Unraveling: What I Learned About Life While Shearing Sheep, Dyeing Wool, and Making the World's Ugliest Sweater
“a master communicator who knows how to employ humor and integrate personal content with macro issues, Orenstein has written an accessible book, one that will resonate with many readers . . .”
Unraveling is a book that will make you care. Care about the clothes you choose to buy and wear—care about “how its fiber was produced, spun, woven, and dyed, which chemicals were used in these processes, where the buttons and zippers came from, the treatment of workers at each of these stages.”
Many individuals, including farmers and entrepreneurs, have asked similar questions about the food we grow and eat and the ways we create energy to run our machines. Are these processes and products sustainable, healthy for the environment? Do they serve to reduce climate change, viable for the long term? But few of us have asked similar questions about the fabrics we wear and discard. What are the ecological, environmental, even social justice and equity issues surrounding clothing?
A few facts about how our clothing is made today might be enlightening. For example, “over 60 percent of the garments worn on this planet are now either partly or entirely made up of petroleum-derived synthetics—polyester, viscose, nylon, rayon, Dacron, acetate, Lycra, spandex, Gore-Tex—and that, my friend, is just a fancy way of saying plastic.”
Such clothing, when washed, “sheds nondegradable plastic filaments too small to be filtered out by wastewater treatment facilities. These particles go straight into the waterways, the equivalent of fifty billion plastic bottles a year flood into the oceans alone through microfibers.”
In 1856 the first synthetic dye was created; up until then, only naturally produced dyes were used. Synthetic dyes soon dominated the clothing industry, making a range of colorful fashions available to more people. But the processes used to allow even the common person to wear purple, the color of royals, brought devastation to the environment. “Clothing production, especially dyeing and finishing, is, all by itself, responsible for a fifth of the world’s industrial water pollution.”
In the early days of the pandemic, Orenstein didn’t start out to address these matters. She looked for a project to occupy her mind and hands: knitting a sweater was her answer. She had a lot on her mind: her beloved mother who had recently died, her aging father whose memory was failing, her adolescent daughter who would soon leave for college, and her own and her husband’s aging. She masterfully weaves her reflections on her personal life issues through the main story of her sweater project.
Known for her meticulous research and thoughtful writing, Orenstein will thrill her Unraveling readers with her multi-disciplinary exploration of the history, economics, mythology, social, political, and linguistic aspects of string and how humans over time created, spun, wove, dyed, and invented novel ways of using string. Women have historically been the spinners and weavers of most societies, and the stories of how women have used their skills in powerful political ways are highlighted by Orenstein throughout her memoir.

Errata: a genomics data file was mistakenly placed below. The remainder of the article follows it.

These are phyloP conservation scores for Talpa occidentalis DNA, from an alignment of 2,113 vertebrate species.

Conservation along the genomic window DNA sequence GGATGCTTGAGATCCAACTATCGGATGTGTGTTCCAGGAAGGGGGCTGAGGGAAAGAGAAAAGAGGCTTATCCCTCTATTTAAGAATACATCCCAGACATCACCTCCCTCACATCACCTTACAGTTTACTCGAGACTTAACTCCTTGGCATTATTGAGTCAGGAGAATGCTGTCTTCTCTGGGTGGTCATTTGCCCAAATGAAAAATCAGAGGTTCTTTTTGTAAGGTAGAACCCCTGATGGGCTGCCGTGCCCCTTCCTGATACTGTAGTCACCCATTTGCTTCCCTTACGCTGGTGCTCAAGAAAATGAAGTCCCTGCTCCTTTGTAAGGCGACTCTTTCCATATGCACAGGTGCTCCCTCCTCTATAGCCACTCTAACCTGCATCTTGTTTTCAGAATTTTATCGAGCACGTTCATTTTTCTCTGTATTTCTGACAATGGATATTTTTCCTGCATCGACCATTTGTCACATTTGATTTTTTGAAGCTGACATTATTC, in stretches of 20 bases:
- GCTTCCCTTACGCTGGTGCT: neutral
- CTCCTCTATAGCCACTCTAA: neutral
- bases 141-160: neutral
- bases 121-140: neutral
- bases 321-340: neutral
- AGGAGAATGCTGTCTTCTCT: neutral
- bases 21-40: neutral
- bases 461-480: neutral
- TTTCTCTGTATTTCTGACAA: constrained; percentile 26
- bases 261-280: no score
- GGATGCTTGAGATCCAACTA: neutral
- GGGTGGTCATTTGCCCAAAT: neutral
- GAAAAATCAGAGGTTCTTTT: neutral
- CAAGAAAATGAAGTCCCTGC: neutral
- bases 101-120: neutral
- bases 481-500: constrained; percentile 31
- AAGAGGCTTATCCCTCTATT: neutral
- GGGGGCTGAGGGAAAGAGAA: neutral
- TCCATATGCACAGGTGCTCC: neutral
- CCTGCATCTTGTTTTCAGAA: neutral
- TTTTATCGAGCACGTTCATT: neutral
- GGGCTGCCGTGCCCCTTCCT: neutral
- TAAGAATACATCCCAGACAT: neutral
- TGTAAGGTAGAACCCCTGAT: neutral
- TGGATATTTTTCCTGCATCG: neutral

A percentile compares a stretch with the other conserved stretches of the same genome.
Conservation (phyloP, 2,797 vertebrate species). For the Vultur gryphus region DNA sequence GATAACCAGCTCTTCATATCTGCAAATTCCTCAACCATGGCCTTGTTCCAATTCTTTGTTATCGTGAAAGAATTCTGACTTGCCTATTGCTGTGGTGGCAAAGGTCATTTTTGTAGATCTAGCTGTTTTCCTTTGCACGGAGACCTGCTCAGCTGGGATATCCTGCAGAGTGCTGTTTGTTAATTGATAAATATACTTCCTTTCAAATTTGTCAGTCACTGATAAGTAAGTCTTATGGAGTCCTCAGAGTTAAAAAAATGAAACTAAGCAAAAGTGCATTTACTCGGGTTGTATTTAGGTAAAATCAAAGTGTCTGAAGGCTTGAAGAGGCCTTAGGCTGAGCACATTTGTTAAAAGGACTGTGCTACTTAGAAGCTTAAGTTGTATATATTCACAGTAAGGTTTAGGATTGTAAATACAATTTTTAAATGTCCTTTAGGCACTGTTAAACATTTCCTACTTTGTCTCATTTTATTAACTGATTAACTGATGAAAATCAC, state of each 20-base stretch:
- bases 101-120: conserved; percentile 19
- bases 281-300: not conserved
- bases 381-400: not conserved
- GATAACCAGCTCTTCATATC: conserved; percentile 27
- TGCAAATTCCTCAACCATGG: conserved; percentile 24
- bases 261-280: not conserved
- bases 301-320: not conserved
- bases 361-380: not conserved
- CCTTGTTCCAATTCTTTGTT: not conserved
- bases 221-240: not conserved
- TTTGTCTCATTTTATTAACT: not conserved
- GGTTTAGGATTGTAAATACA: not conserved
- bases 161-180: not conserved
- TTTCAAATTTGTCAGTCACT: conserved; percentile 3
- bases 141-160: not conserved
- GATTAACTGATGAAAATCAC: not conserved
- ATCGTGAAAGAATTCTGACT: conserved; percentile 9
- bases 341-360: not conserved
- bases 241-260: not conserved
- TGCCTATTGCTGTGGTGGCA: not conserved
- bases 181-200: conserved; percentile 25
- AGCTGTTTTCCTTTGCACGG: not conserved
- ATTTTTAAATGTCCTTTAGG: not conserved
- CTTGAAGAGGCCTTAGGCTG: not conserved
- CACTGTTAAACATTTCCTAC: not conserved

In addition to turning to the traditional sources of data such as historical documents and interviewing subjects, Orenstein becomes an active part of her research by actually tracing back her final goal of a knit sweater to its origins: sheep. She doesn’t stop by visiting Bodega Pastures, but learns to hand shear sheep: “belly, crutch, undermine, top knot, neck, cheek, first shoulder, short blows, long blows, last side.” It is the fleece from Martha, the ewe she shears, that serves her throughout the processes of spinning, dyeing, and knitting.
And so she continues with each phase of turning the wool into a sweater: spinning, dyeing, designing, creating, getting her hands bruised, wet, and discolored. Along the way she explores the many dimensions and ethical issues of each process, from its linguistic, political, and social history, to the humans who did the work, and the overt and covert ways they tried to improve their working conditions.
This is a serious and important book, one that will enlighten the reader about issues we seldom consider—important matters surrounding the activity we each do every day: get dressed. As a master communicator who knows how to employ humor and integrate personal content with macro issues, Orenstein has written an accessible book, one that will resonate with many readers and certainly all of us who are aging through the pandemic and those of us who know little about clothing and its impact on our environment.